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U.S. retailers prod China for lower prices after devaluation


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Women make their way though Times Square with bags of purchases from Toys R Us in New York November 27, 2014. REUTERS/Carlo Allegri

CHICAGO (Reuters) - U.S. retailers including Toys R Us are starting to negotiate with their Chinese suppliers to take advantage of lower manufacturing costs after China devalued the yuan, with many saying they want to be ready if currencies in China and other Asian countries drop more against the dollar.

Earlier this month, China devalued its tightly controlled currency in an effort to boost growth and help flagging exports. The nearly 2 percent cut on Aug. 11, the most significant downward adjustment to the yuan since 1994, will make imports from China cheaper. The Chinese currency is down 3.2 percent versus the dollar so far this year.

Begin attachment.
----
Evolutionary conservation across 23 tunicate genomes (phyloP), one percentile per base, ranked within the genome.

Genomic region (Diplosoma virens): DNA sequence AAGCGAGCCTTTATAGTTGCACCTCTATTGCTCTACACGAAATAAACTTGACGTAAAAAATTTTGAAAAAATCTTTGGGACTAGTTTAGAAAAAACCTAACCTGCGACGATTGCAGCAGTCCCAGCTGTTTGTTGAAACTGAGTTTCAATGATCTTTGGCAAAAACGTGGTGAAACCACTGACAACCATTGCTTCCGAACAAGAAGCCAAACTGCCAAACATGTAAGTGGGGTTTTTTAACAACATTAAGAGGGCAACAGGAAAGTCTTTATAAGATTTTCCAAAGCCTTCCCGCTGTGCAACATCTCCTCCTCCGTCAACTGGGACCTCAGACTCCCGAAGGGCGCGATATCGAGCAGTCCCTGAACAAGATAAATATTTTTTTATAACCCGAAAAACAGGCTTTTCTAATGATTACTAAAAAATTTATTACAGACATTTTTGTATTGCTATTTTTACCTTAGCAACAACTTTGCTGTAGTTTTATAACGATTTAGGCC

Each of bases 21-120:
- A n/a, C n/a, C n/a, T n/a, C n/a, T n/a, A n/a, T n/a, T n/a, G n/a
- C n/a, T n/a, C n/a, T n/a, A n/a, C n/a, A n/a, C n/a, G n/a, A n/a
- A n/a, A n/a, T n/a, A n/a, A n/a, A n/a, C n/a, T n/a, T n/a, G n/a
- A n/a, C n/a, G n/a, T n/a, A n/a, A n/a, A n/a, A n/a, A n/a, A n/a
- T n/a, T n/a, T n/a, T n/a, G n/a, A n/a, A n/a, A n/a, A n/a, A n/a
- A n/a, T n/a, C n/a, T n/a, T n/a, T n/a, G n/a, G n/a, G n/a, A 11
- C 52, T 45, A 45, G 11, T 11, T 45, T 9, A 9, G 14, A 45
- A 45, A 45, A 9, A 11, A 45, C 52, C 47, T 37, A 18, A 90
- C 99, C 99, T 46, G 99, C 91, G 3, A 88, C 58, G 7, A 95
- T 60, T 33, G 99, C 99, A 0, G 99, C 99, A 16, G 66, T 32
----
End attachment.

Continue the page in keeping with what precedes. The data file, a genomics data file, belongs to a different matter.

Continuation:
The cheaper yuan offers the chance for retailers to buy more with dollars, with a knock-on effect in other supplier nations eager to remain competitive. After China's move, Vietnam devalued the dong by 1 percent while the Malaysian ringgit dropped to a 17-year low, its largest one-day loss in almost two decades.

"Most U.S. retailers have dollar-denominated annual contracts with provisions that allow them to renegotiate if the currency moves outside of a pre-established range," said Giuliano Iannaccone, chair of Tarter, Krinsky & Drogin LLP's international and retail practice group.

Some retailers will reap benefits immediately by exercising those clauses while others expect to enter next year's contracts with a stronger bargaining position, he said.

"We are already engaging with our suppliers," a senior official from Toys R Us who spoke on condition of anonymity told Reuters. The company has dollar-denominated contracts and expects to benefit, the person...